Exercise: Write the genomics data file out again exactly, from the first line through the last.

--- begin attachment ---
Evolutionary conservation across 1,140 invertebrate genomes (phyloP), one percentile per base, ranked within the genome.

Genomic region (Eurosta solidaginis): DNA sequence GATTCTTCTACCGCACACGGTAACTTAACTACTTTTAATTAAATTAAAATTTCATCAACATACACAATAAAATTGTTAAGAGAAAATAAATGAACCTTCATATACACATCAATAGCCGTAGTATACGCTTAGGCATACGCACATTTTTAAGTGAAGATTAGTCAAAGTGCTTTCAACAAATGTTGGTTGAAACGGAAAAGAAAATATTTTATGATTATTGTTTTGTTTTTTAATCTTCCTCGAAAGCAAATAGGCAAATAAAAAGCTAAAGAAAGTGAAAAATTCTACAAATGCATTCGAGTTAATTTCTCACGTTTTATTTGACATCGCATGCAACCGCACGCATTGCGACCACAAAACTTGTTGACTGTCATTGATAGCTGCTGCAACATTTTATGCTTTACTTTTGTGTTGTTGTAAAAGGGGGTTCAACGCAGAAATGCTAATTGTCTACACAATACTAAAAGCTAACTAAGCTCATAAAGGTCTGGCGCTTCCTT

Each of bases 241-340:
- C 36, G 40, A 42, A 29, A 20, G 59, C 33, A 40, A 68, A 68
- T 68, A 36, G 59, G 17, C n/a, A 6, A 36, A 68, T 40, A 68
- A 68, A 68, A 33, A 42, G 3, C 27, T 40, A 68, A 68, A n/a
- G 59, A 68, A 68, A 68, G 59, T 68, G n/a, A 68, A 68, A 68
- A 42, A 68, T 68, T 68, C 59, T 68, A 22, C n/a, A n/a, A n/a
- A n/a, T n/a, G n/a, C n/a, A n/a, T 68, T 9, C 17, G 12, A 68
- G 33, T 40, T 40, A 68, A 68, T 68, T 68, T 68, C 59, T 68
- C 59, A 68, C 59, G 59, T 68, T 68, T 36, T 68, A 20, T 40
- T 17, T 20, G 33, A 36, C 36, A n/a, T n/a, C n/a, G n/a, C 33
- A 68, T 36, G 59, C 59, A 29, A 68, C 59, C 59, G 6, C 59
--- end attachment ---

Evolutionary conservation across 1,140 invertebrate genomes (phyloP), one percentile per base, ranked within the genome.

Genomic region (Eurosta solidaginis): DNA sequence GATTCTTCTACCGCACACGGTAACTTAACTACTTTTAATTAAATTAAAATTTCATCAACATACACAATAAAATTGTTAAGAGAAAATAAATGAACCTTCATATACACATCAATAGCCGTAGTATACGCTTAGGCATACGCACATTTTTAAGTGAAGATTAGTCAAAGTGCTTTCAACAAATGTTGGTTGAAACGGAAAAGAAAATATTTTATGATTATTGTTTTGTTTTTTAATCTTCCTCGAAAGCAAATAGGCAAATAAAAAGCTAAAGAAAGTGAAAAATTCTACAAATGCATTCGAGTTAATTTCTCACGTTTTATTTGACATCGCATGCAACCGCACGCATTGCGACCACAAAACTTGTTGACTGTCATTGATAGCTGCTGCAACATTTTATGCTTTACTTTTGTGTTGTTGTAAAAGGGGGTTCAACGCAGAAATGCTAATTGTCTACACAATACTAAAAGCTAACTAAGCTCATAAAGGTCTGGCGCTTCCTT

Each of bases 241-340:
- C 36, G 40, A 42, A 29, A 20, G 59, C 33, A 40, A 68, A 68
- T 68, A 36, G 59, G 17, C n/a, A 6, A 36, A 68, T 40, A 68
- A 68, A 68, A 33, A 42, G 3, C 27, T 40, A 68, A 68, A n/a
- G 59, A 68, A 68, A 68, G 59, T 68, G n/a, A 68, A 68, A 68
- A 42, A 68, T 68, T 68, C 59, T 68, A 22, C n/a, A n/a, A n/a
- A n/a, T n/a, G n/a, C n/a, A n/a, T 68, T 9, C 17, G 12, A 68
- G 33, T 40, T 40, A 68, A 68, T 68, T 68, T 68, C 59, T 68
- C 59, A 68, C 59, G 59, T 68, T 68, T 36, T 68, A 20, T 40
- T 17, T 20, G 33, A 36, C 36, A n/a, T n/a, C n/a, G n/a, C 33
- A 68, T 36, G 59, C 59, A 29, A 68, C 59, C 59, G 6, C 59